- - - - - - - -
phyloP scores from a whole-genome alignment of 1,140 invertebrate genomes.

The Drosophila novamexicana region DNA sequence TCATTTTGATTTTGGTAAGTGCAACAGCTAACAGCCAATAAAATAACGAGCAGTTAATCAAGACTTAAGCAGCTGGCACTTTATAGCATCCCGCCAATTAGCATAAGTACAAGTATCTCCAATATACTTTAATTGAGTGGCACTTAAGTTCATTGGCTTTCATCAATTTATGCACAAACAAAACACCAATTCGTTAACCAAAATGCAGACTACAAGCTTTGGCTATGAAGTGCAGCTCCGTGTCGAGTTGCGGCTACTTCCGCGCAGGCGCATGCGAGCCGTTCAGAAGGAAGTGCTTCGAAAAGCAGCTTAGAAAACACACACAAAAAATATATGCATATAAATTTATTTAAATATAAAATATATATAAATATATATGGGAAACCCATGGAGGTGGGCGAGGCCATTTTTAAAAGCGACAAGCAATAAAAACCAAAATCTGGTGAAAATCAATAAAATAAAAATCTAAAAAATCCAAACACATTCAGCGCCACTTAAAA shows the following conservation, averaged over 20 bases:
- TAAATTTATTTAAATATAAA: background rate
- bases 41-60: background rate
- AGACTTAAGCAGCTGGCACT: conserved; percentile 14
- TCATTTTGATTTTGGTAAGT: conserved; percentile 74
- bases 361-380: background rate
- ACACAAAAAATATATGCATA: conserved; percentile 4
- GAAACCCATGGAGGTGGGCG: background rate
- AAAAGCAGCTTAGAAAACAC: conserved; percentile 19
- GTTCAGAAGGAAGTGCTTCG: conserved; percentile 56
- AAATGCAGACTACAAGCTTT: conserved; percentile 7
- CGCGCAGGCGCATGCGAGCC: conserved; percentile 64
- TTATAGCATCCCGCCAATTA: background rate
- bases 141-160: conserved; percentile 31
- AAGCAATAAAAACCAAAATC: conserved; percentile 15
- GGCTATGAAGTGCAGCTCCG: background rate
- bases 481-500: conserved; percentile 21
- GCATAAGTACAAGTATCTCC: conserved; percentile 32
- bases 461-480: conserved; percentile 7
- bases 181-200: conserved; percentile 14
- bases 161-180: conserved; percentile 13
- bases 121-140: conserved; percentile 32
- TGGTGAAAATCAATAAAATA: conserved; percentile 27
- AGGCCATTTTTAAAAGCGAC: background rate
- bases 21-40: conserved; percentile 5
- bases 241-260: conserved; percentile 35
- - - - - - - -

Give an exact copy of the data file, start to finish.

phyloP scores from a whole-genome alignment of 1,140 invertebrate genomes.

The Drosophila novamexicana region DNA sequence TCATTTTGATTTTGGTAAGTGCAACAGCTAACAGCCAATAAAATAACGAGCAGTTAATCAAGACTTAAGCAGCTGGCACTTTATAGCATCCCGCCAATTAGCATAAGTACAAGTATCTCCAATATACTTTAATTGAGTGGCACTTAAGTTCATTGGCTTTCATCAATTTATGCACAAACAAAACACCAATTCGTTAACCAAAATGCAGACTACAAGCTTTGGCTATGAAGTGCAGCTCCGTGTCGAGTTGCGGCTACTTCCGCGCAGGCGCATGCGAGCCGTTCAGAAGGAAGTGCTTCGAAAAGCAGCTTAGAAAACACACACAAAAAATATATGCATATAAATTTATTTAAATATAAAATATATATAAATATATATGGGAAACCCATGGAGGTGGGCGAGGCCATTTTTAAAAGCGACAAGCAATAAAAACCAAAATCTGGTGAAAATCAATAAAATAAAAATCTAAAAAATCCAAACACATTCAGCGCCACTTAAAA shows the following conservation, averaged over 20 bases:
- TAAATTTATTTAAATATAAA: background rate
- bases 41-60: background rate
- AGACTTAAGCAGCTGGCACT: conserved; percentile 14
- TCATTTTGATTTTGGTAAGT: conserved; percentile 74
- bases 361-380: background rate
- ACACAAAAAATATATGCATA: conserved; percentile 4
- GAAACCCATGGAGGTGGGCG: background rate
- AAAAGCAGCTTAGAAAACAC: conserved; percentile 19
- GTTCAGAAGGAAGTGCTTCG: conserved; percentile 56
- AAATGCAGACTACAAGCTTT: conserved; percentile 7
- CGCGCAGGCGCATGCGAGCC: conserved; percentile 64
- TTATAGCATCCCGCCAATTA: background rate
- bases 141-160: conserved; percentile 31
- AAGCAATAAAAACCAAAATC: conserved; percentile 15
- GGCTATGAAGTGCAGCTCCG: background rate
- bases 481-500: conserved; percentile 21
- GCATAAGTACAAGTATCTCC: conserved; percentile 32
- bases 461-480: conserved; percentile 7
- bases 181-200: conserved; percentile 14
- bases 161-180: conserved; percentile 13
- bases 121-140: conserved; percentile 32
- TGGTGAAAATCAATAAAATA: conserved; percentile 27
- AGGCCATTTTTAAAAGCGAC: background rate
- bases 21-40: conserved; percentile 5
- bases 241-260: conserved; percentile 35